LE VAISSEAU FANTOM VI (PHANTOM FLEET)
HUMANKIND’S FIRST ALIEN ENCOUNTER
CELEBRATING THE WORLD OF TOMORROW
Albert Einstein’s Second Theory of Relativity explored
the probability of mirror-like universes. Stephen Hawkings' book on A Brief History of Time further supported the theorem that travel to unknown worlds did not require light
years measured in linear time but rather a passing from one portal into the next,
taking little more than an instant in earth time to accomplish.
With the imminent arrival of Euro-Disney on the outskirts
of Paris, some within the upper echelons of the French government became concerned that the American culture might well collide
with that of France. Something had to be done.
Although they are Americans, the Doultons' had lived in Europe for many years and somehow they seemed less American
than many of the other candidates.
The President of Ile De France (controlling the wider
Paris region) challenged the Doultons to develop a theme more French than the Disney approach, but with the same potential
for unique entertainment.
The concept of Humankind’s first alien encounter
occurring outside a 400 year old French farm house just outside Paris, through the visit of an errant space barge intrigued
and captivated the French mentality. The fact that the vessel was manned with
all manner of entertainers plying the byways from a mirror universe, similar to the old Americana riverboats, only served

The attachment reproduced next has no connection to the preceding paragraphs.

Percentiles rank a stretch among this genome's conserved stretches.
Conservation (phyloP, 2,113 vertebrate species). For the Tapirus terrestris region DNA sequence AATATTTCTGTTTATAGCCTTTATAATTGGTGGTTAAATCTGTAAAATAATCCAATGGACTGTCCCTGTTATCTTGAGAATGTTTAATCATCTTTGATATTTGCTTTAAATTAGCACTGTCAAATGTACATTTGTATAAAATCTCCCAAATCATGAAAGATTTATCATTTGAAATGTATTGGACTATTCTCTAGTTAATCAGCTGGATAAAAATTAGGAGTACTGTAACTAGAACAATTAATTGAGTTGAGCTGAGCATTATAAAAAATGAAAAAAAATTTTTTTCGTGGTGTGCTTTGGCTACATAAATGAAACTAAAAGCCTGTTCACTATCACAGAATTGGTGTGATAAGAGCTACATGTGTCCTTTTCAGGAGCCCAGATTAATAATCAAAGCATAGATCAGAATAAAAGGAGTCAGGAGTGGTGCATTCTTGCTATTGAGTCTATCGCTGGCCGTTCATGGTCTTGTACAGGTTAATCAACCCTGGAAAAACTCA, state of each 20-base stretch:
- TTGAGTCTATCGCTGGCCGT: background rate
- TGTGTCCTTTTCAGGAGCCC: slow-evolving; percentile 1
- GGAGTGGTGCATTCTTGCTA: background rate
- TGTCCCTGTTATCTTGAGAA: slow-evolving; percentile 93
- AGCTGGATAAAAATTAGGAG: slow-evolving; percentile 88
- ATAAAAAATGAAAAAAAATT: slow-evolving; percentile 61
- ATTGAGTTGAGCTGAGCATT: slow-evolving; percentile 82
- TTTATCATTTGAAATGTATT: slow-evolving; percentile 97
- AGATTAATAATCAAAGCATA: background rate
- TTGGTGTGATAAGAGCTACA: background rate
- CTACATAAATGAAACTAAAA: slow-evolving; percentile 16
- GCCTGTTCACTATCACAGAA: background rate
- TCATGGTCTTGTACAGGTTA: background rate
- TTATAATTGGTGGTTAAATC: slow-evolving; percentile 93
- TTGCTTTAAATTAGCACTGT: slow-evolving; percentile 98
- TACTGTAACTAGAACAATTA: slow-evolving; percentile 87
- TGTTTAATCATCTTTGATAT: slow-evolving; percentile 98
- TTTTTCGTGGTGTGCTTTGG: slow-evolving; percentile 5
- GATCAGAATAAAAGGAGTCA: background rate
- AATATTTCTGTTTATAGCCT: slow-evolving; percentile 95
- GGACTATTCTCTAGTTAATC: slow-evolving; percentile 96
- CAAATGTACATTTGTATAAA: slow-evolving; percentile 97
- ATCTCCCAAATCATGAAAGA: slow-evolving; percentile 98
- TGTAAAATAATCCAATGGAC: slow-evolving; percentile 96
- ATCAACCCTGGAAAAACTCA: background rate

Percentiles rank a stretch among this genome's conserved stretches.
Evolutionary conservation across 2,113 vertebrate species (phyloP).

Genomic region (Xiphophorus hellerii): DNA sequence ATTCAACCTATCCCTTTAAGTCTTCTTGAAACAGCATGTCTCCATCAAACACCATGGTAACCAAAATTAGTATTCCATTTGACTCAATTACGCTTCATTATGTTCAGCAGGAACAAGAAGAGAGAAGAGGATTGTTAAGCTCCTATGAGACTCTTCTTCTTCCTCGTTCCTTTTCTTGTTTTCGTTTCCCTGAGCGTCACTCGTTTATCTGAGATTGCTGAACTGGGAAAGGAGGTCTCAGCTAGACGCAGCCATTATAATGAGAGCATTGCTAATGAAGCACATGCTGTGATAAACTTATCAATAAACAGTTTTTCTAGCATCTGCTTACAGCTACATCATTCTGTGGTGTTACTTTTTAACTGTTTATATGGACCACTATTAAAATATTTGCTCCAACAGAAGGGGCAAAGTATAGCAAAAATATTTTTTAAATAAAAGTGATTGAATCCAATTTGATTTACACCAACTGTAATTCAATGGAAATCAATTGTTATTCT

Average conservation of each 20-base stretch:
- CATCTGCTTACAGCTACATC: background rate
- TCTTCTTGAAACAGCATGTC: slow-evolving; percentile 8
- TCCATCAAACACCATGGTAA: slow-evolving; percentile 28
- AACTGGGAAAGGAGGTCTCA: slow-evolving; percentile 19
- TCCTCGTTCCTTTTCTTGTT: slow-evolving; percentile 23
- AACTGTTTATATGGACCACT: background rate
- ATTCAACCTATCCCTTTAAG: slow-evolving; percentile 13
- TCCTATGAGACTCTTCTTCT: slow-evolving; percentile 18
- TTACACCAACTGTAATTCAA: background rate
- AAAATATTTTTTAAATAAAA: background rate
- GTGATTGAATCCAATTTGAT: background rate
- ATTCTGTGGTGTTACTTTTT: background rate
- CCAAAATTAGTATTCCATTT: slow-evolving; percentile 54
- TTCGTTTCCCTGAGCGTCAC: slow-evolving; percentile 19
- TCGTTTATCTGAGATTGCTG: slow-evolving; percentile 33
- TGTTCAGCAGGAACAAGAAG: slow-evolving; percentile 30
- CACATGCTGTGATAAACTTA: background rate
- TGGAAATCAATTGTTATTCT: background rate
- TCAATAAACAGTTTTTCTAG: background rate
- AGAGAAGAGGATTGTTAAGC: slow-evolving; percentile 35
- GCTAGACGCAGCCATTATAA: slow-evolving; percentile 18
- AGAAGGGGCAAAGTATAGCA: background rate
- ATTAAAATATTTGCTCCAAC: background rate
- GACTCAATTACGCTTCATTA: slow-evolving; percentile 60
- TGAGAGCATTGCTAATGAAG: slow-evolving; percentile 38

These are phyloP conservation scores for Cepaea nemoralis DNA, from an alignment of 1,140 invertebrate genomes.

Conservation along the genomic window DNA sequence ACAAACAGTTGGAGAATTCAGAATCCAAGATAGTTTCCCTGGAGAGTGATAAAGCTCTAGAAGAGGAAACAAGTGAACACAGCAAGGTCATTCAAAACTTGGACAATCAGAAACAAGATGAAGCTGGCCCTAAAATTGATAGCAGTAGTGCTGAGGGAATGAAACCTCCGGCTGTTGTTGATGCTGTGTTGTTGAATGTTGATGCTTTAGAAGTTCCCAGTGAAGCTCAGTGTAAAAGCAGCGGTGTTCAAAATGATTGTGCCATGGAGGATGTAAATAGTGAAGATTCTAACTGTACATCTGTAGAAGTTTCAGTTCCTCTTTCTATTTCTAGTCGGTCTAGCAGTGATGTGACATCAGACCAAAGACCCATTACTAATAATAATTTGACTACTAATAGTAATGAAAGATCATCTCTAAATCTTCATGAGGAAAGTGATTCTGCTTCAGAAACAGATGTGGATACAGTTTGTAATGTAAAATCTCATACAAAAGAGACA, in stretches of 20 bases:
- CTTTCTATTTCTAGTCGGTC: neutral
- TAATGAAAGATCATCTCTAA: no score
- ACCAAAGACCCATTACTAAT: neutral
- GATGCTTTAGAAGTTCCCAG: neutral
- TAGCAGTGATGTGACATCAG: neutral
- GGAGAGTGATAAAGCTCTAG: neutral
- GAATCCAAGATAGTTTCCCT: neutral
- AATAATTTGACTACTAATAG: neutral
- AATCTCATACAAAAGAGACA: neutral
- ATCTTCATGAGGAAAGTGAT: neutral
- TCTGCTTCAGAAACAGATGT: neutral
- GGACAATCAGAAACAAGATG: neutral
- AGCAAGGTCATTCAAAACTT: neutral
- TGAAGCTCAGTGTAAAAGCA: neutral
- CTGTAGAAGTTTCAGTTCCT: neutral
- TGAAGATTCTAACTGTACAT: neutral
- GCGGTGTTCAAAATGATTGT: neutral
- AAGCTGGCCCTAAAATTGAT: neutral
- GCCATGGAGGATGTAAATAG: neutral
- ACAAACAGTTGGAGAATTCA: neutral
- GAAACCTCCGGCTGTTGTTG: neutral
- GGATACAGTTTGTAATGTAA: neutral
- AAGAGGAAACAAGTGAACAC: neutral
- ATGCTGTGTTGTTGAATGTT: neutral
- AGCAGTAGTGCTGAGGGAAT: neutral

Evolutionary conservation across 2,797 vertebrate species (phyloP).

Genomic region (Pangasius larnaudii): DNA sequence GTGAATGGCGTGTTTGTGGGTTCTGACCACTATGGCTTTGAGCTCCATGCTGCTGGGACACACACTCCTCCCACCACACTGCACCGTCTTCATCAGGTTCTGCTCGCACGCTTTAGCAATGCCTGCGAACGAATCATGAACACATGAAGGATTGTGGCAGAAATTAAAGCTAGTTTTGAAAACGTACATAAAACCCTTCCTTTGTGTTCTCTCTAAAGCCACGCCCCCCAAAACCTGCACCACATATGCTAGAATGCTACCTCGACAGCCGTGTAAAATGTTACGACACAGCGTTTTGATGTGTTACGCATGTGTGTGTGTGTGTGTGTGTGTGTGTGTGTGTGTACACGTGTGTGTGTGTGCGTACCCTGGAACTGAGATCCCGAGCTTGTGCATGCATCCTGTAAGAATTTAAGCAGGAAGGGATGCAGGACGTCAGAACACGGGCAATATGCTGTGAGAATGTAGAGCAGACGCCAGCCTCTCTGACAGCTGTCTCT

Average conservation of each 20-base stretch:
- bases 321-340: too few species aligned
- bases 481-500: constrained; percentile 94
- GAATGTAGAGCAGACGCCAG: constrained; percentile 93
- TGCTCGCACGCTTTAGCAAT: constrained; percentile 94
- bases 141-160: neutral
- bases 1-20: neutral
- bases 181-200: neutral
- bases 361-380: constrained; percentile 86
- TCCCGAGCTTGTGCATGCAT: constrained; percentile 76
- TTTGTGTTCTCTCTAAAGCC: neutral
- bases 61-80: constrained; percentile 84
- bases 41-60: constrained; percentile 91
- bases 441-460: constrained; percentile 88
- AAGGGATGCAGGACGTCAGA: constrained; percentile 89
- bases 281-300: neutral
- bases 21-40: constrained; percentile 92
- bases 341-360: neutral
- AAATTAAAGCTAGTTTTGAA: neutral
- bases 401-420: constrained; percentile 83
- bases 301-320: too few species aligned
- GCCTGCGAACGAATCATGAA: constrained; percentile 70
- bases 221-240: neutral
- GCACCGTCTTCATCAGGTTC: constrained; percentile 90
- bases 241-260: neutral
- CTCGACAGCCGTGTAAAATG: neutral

to heighten their enthusiasm. The idea that the Commodore had been ordered that
the show must go on until some method of re-entry into their own locale within the space time continuum titillated the French
sense of commercial expediency. With a concept that the French mentality could
endorse in hand, the Doultons were thus mandated to determine where they would like to have this encounter with alien beings
With a strong government endorsement and essentially the
same incentives as had been given Disney, the major Paris banks (whose franc’s were to build Euro-Disney), were at the
ready once that project had proved its success. Little did anyone know that three
years down wind Disney’s slow start would become a decisive factor.
Nevertheless, given the government’s willingness
to place a property under imminent domain, if deemed to be for the good of the nation, no château, farm, valley or ancient
wood was immune. A sugar beet farm of 400 hectares with gently rolling hills
and a 400 year old stone farmhouse, just 20 minutes from Euro-Disney, at a major exit of the new Rocade Nationale, and a mile
from the first Paris TGV station was selected.
The site was located within the sleepy village of Melun
Senart, populated by 1200 farmers with distinctly leftist politics. While the
project had strong Ile de France support obtaining local, regional and national support was left up to the Doultons.
Each level of government had to be convinced that the
proposal warranted the effort required to change the French National Development Plan, something not easily accomplished. Each entity had to be met in turn before going on to the next level. The local community, twelve regional mayors, Association of New Towns, French Assembly, and French Senate.
Last, but not least, was the Area Prefet, whose decision is final, and can override all of the others, with no chance for
The initial approval process took 18 months, and another
18 months to obtain a positive decision from the Area Prefet, whereby the French government officially granted Unit 6 of Le
Vaisseau Fantom the exact land acquisition terms (Promis de Vent) granted Disney and a five-year window in which to act. By then the Euro-Disney opening had been less than hoped for. The bankers who supported
them (our intended investors), had moved on to other pastures. The ship’s Commodore had found a way to return his vessel and
crew to its own place with-in the
Time Space Continuum and the Doultons… well they were hard at work elsewhere
creating other worlds.